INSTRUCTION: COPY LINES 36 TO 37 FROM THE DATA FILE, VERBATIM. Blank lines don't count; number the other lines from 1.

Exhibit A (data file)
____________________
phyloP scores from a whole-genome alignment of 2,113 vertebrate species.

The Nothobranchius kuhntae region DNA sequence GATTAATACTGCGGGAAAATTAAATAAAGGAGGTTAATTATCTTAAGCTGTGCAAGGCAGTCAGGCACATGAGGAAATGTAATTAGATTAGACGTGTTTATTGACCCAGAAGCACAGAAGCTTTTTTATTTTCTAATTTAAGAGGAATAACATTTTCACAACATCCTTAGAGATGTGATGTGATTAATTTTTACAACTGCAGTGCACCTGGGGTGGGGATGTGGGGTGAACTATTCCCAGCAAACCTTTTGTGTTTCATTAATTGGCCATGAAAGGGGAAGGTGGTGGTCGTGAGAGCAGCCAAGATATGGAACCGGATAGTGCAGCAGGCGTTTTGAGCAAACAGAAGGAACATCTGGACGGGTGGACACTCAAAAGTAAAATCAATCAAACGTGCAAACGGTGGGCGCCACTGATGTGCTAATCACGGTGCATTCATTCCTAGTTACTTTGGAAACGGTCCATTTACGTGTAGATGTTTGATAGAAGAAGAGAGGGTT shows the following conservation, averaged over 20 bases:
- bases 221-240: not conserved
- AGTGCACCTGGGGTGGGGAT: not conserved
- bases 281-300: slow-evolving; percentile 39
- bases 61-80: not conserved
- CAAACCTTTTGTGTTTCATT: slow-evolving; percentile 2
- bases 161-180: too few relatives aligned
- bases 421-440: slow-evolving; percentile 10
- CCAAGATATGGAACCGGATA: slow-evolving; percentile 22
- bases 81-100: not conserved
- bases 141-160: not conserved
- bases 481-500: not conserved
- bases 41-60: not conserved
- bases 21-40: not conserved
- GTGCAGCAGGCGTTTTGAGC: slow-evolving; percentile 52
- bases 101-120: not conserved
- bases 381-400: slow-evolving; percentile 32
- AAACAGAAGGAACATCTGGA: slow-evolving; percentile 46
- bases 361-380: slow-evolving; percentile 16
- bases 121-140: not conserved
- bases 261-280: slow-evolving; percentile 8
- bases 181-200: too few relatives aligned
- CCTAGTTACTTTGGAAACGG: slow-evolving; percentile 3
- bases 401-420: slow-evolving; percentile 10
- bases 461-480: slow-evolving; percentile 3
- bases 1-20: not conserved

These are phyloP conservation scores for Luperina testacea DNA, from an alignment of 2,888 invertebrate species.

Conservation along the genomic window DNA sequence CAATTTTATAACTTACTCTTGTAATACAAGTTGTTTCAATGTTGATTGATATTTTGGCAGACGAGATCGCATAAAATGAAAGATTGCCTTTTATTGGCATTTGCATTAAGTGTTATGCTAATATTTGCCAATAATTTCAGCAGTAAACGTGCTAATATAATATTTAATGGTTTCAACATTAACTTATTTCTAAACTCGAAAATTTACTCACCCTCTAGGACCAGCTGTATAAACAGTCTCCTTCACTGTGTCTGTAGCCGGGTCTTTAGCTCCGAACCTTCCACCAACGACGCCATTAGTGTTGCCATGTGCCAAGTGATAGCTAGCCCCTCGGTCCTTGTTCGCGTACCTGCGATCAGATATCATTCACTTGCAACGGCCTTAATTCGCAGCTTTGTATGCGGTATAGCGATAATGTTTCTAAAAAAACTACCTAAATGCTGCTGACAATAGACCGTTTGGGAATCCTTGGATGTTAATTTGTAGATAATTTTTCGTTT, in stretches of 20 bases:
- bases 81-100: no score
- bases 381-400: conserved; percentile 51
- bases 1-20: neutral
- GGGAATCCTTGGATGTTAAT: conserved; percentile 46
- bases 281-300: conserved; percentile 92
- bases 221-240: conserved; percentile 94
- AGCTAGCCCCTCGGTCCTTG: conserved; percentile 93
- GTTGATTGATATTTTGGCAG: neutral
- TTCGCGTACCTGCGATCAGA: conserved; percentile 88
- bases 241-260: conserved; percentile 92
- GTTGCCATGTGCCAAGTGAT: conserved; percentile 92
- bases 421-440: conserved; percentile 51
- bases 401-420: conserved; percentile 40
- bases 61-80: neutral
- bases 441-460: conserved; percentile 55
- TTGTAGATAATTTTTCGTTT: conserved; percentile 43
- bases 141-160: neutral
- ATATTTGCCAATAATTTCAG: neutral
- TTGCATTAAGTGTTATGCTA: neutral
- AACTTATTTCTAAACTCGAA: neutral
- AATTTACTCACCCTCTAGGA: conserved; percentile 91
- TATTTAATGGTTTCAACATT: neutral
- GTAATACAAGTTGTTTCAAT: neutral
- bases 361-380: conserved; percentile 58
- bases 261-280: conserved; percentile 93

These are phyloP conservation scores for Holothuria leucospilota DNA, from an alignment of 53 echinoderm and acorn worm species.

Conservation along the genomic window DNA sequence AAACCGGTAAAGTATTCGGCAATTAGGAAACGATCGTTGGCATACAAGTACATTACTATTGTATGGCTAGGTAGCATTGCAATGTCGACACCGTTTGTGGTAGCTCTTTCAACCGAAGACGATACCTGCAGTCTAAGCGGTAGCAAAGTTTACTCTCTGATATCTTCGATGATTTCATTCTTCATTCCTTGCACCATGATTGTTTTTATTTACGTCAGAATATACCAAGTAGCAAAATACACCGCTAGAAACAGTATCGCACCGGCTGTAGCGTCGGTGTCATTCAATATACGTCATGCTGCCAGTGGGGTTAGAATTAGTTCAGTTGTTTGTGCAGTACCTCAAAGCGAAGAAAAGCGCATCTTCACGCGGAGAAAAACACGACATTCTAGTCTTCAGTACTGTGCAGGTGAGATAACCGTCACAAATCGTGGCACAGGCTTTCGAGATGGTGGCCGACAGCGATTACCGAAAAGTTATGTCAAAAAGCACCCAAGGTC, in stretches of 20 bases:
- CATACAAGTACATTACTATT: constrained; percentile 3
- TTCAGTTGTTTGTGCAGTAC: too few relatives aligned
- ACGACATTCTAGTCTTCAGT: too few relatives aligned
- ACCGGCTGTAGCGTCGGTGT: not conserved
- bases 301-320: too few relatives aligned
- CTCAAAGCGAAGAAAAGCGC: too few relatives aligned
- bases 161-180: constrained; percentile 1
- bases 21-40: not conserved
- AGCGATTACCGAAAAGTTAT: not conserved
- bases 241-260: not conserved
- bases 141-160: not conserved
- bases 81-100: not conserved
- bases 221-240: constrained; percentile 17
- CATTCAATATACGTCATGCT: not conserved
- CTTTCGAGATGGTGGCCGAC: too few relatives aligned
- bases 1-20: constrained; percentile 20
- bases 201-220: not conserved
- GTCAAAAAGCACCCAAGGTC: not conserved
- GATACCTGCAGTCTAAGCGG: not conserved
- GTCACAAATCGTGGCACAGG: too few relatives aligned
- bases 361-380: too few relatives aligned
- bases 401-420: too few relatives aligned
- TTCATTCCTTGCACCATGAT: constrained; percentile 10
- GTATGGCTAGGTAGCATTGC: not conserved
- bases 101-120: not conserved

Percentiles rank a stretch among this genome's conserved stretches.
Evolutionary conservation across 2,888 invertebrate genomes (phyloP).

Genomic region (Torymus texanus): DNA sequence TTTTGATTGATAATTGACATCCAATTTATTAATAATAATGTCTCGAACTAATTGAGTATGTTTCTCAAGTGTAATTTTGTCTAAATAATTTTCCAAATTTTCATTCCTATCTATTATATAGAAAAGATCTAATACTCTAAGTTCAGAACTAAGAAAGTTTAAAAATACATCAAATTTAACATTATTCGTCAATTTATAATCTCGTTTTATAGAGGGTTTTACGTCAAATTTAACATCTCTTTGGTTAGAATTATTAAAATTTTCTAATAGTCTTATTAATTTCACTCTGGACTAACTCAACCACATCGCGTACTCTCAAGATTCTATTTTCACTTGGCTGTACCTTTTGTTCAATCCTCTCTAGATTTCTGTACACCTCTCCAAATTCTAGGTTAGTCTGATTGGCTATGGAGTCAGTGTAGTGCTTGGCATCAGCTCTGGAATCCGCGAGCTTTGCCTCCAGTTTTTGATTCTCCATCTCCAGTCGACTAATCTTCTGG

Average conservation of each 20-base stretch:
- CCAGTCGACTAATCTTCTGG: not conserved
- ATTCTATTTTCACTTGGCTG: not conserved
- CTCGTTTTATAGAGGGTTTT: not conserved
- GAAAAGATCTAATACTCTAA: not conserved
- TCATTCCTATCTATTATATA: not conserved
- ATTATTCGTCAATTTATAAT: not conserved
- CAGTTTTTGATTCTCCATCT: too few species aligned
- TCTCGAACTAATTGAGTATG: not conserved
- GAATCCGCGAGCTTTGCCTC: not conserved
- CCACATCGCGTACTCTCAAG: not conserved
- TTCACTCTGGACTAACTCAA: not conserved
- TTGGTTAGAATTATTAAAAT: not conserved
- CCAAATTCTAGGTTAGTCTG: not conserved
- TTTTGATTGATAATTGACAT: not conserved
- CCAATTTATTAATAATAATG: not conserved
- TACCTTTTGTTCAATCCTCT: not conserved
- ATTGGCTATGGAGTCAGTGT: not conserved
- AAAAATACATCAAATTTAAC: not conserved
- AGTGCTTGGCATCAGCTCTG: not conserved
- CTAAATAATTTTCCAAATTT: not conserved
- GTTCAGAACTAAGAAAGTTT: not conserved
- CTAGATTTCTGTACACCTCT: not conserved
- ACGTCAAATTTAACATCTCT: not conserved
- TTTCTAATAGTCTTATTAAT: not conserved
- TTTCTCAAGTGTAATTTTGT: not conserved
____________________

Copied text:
- AGCTAGCCCCTCGGTCCTTG: conserved; percentile 93
- GTTGATTGATATTTTGGCAG: neutral